coal mines. The study concluded that among workers exposed to diesel exhaust, eye irritation and reversible lung problus were in
evidence. It is noted that while “a casual connection between exposure to whole diesel exhaust and cancer” would be plausible
because of the variety of harmful substances found in diesel exhaust, to that date no studies had been done to see if there was a

Recent Animal Studies

Animal studies are used to determine whether substances are likely to cause ill-health in human beings. Mammals such as mice and
rats are quite similar to human beings in their reaction to harmful substances. We can thus predict what substances are likely to
harm humans without conducting medical experiments on human beings.

In 1986 and 1987 five studies have been done by medical researchers to determine the link between exposure to diesel exhaust
and the development of cancer.

1. Heinrich (1986)

Heinrich and his team of researchers exposed mice, rats, and hamsters to the exhaust from a 1.6 liter Volkswagen engine. An
increase in lung cancers was found in rats exposed to unfiltered diesel exhaust at amounts of 4 mg/m3 of particulate but no
increase was found in those exposed to filtered exhaust. Mice developed lung cancer when exposed to either filtered or unfiltered
diesel exhaust while hamsters did not.

2. Mauderly (1987)

The Mauderly researchers in 1987 exposed male and fuale rats to the unfiltered exhaust of a 5.7 liter Oldsmobile engine. Lung
cancer rates increased with an increased rate of exposure to diesel exhaust from 3.5 mg/m3 to 7.0 mg/m3 of particulate. The rate of
tumor incidence rose rapidly late in the exposure regimen.

3. Brightwell (1986)

Back to the Volkswagen engine for the Brightwell study. Hamsters again were lucky with no increase in tumor incidence. Rats
however developed tumors when exposed to unfiltered diesel exhaust in both intermediate (2.2 mg/m3) and high exposures (6.6
mg/m3). No particulate in the filtered exhaust produced no increase in tumors.

4. Ishinishi (1986)

Cell changes but no tumors were found in rats exposed to unfiltered exhaust from a light duty, 1.8 liter, 4 cylinder swirl chamber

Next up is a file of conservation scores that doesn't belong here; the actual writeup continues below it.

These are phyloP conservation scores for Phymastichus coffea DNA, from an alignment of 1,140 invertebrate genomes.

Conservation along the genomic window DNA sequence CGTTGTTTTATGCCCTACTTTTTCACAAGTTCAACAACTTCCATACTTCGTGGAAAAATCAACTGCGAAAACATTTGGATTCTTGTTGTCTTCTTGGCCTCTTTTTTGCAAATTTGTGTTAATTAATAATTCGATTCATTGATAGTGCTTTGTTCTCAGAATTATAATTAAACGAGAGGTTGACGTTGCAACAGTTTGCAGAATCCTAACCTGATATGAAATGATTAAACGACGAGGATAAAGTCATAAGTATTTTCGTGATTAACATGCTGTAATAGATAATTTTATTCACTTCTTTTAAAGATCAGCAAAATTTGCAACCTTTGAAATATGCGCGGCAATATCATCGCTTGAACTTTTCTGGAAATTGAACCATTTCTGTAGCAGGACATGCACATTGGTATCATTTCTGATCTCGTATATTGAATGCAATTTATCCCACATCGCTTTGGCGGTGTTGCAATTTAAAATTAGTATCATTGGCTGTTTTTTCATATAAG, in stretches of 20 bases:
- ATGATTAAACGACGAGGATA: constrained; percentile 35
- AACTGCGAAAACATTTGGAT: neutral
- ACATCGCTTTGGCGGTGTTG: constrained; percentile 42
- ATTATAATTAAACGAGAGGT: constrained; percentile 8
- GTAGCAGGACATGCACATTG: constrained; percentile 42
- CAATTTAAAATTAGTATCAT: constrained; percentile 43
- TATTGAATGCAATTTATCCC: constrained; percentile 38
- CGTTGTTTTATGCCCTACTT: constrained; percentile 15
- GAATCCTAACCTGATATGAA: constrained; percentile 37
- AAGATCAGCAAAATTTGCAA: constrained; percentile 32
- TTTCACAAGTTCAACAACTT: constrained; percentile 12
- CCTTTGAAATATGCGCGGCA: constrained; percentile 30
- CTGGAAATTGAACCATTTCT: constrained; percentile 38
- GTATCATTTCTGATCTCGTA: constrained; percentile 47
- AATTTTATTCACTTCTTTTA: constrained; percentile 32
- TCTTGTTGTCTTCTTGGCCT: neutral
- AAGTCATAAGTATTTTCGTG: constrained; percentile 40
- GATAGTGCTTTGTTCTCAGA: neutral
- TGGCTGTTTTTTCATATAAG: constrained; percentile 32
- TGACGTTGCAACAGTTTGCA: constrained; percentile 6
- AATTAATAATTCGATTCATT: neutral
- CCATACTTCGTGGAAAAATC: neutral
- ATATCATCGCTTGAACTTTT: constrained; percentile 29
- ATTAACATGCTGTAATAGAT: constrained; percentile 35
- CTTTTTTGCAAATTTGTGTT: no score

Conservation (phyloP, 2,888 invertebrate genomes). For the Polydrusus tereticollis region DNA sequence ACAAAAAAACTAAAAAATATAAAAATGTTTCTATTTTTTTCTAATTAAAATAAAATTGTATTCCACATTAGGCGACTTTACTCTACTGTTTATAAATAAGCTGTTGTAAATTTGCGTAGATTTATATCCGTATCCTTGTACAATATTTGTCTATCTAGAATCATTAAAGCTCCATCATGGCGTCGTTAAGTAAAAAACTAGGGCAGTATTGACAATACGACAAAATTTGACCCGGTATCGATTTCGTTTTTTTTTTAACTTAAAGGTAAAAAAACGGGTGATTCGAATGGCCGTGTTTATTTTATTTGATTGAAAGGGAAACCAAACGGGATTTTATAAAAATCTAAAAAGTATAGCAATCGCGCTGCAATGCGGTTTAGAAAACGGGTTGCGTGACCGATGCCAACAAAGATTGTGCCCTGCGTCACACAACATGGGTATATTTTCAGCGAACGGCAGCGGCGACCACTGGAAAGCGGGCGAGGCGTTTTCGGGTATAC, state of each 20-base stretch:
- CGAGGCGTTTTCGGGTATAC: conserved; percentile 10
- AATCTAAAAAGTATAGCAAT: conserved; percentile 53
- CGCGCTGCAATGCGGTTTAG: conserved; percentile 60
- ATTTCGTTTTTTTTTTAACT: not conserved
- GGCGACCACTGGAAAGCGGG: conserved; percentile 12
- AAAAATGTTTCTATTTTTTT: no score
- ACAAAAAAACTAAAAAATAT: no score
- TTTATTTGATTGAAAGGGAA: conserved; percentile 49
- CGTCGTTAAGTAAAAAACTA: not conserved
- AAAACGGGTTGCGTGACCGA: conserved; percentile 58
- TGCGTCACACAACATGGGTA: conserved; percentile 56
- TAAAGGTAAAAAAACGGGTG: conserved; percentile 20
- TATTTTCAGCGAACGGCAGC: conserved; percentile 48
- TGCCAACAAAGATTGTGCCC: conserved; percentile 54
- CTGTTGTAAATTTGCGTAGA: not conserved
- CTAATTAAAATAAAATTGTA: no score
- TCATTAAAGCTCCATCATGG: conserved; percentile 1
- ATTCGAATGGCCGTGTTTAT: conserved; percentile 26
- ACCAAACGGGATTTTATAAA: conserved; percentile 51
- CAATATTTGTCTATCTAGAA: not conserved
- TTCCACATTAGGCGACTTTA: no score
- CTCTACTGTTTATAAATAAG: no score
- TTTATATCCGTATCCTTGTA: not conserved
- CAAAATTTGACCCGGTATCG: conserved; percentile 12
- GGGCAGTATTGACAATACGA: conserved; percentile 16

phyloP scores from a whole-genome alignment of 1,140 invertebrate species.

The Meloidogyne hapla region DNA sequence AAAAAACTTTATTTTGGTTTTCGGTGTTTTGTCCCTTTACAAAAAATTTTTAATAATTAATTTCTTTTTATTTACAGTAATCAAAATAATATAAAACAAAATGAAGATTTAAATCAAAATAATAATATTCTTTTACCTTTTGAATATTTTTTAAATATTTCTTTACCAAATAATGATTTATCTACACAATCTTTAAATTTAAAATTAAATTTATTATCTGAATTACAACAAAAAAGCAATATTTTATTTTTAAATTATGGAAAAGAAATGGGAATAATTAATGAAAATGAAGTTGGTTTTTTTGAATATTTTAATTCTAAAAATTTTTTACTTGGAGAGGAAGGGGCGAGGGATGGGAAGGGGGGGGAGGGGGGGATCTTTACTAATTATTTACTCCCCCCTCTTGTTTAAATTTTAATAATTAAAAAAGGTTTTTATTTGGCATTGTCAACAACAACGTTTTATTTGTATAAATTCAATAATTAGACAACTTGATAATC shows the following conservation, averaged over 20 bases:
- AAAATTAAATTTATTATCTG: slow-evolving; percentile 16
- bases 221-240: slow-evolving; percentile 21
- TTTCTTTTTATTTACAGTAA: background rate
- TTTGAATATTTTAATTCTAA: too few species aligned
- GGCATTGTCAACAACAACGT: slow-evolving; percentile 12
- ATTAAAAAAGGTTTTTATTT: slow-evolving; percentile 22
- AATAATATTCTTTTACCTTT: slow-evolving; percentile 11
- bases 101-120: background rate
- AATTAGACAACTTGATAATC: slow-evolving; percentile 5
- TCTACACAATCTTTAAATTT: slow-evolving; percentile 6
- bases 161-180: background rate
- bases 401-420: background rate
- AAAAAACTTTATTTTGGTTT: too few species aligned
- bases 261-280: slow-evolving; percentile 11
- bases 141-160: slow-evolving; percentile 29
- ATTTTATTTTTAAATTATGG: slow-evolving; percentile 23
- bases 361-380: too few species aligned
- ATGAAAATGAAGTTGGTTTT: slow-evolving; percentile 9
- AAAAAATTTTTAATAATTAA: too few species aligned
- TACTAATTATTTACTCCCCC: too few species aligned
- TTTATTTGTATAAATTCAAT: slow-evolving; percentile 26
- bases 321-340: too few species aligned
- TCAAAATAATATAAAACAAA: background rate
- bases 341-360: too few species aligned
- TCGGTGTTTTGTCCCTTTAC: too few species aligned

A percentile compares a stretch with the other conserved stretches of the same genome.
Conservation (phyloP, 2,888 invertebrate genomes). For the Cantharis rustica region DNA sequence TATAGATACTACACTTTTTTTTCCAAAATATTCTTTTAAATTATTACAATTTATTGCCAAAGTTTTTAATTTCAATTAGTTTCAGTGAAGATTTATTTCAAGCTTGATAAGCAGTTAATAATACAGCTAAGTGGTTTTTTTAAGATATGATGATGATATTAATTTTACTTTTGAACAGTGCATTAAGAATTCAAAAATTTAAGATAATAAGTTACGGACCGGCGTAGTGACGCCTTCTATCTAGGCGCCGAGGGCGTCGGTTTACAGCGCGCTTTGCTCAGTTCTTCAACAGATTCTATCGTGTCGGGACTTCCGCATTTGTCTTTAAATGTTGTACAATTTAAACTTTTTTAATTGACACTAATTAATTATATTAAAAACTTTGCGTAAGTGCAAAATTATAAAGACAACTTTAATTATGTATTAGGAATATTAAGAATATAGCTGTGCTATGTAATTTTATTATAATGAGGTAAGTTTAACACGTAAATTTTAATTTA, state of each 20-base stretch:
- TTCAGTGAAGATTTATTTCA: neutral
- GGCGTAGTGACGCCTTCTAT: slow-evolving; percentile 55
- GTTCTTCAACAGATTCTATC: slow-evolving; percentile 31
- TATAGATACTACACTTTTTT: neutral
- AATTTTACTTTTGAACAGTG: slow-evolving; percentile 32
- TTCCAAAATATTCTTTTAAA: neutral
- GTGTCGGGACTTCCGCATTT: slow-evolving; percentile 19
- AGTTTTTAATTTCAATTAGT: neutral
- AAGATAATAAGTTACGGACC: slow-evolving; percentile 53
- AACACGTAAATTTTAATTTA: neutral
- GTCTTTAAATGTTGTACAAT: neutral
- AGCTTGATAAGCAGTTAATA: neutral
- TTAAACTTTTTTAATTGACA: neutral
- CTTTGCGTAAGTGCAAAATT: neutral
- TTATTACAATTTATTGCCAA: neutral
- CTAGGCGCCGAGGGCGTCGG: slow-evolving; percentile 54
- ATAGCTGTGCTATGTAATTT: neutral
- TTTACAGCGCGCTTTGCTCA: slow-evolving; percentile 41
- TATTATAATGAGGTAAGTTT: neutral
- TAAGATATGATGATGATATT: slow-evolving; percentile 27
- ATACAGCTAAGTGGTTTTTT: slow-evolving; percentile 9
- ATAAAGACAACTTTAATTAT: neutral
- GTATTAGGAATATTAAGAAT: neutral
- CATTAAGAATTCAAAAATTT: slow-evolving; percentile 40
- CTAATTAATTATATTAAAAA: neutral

diesel engine. Increased lung cancer tumors were however found in rats exposed to 4 mg/m3 of particulate from a heavy duty 11
liter, 6 cylinder direct injection unfiltered diesel engine. The same engine filtered produced cell changes but no statistically significant
increase in lung tumors.

5. Iwai (1986)

Various lung and other types of tumors were found in rats exposed to unfiltered diesel exhaust with 4.9 mg/m3 of particulate from a
2.4 liter diesel engine. Tumors and malignant lymphomas of the spleen, through no lung cancers were found in rats which were
exposed to filtered diesel exhaust.

Human Studies

Most human studies have not shown a conclusive link between exposure to diesel exhaust and the development of lung cancer. The
reasons for this lack of conclusive evidence have been incomplete information on the extent of exposure, insufficient time from first
exposure to allow for the appearance of exposure-related cancer, and the presence of other things that cause lung cancer such as
asbestos, smoking and ionizing radiation.

In 1987 however a U.S. study was released which indicated an increased risk of death from lung cancer among railroad workers
exposed to diesel engine uissions. The Garshick study collected the death certificates for 87% of the 15,059 deaths reported to the
U.S. Railroad Retiruent Board. Taking out the lung cancer increases expected from exposure to asbestos and cigarette smoke, a
statistically significant increase in lung cancer was found among workers aged 64 or younger at time of death who had worked in a
job with diesel exposure for 20 years. No such increase was found in older workers because they had retired shortly after the
transition from steam to diesel-powered locomotives and had thus not been exposed to much diesel exhaust.


The animal studies in rats and mice confirm an association between the development of cancer, especially lung cancer, and
exposure to whole diesel exhaust. Limited studies of workers suggests an association between occupational exposure to diesel
engine exhaust and lung cancer. The consistency of these findings suggests that a potential occupational cancer hazard exists in
human exposure to diesel exhaust.

Tumor creation is associated with diesel exhaust particulates. Limited evidence indicates that the gaseous part of diesel exhaust
may cause cancer as well.


NIOSH recommends that “the probability of developing cancer should be decreased by minimizing exposure. As prudent public
health policy, uployers should assess the conditions under which workers may be exposed to diesel exhaust and reduce exposures
to the lowest feasible limits”.

The above information on cancer and diesel exhaust is taken from “Carcinogen Effects of Exposure to Diesel Exhaust” published by
the U.S. Department of Health and Human Services, Public Health Service, Centres for Disease Control, National Institute for
Occupational Safety and Health, 1988.


Diesel Exhaust - ACGIH TLV 0.15 mg/m3 (proposed 1995/96) (0.1 ppm)

Source:  CAW Health, Safety & Environment Department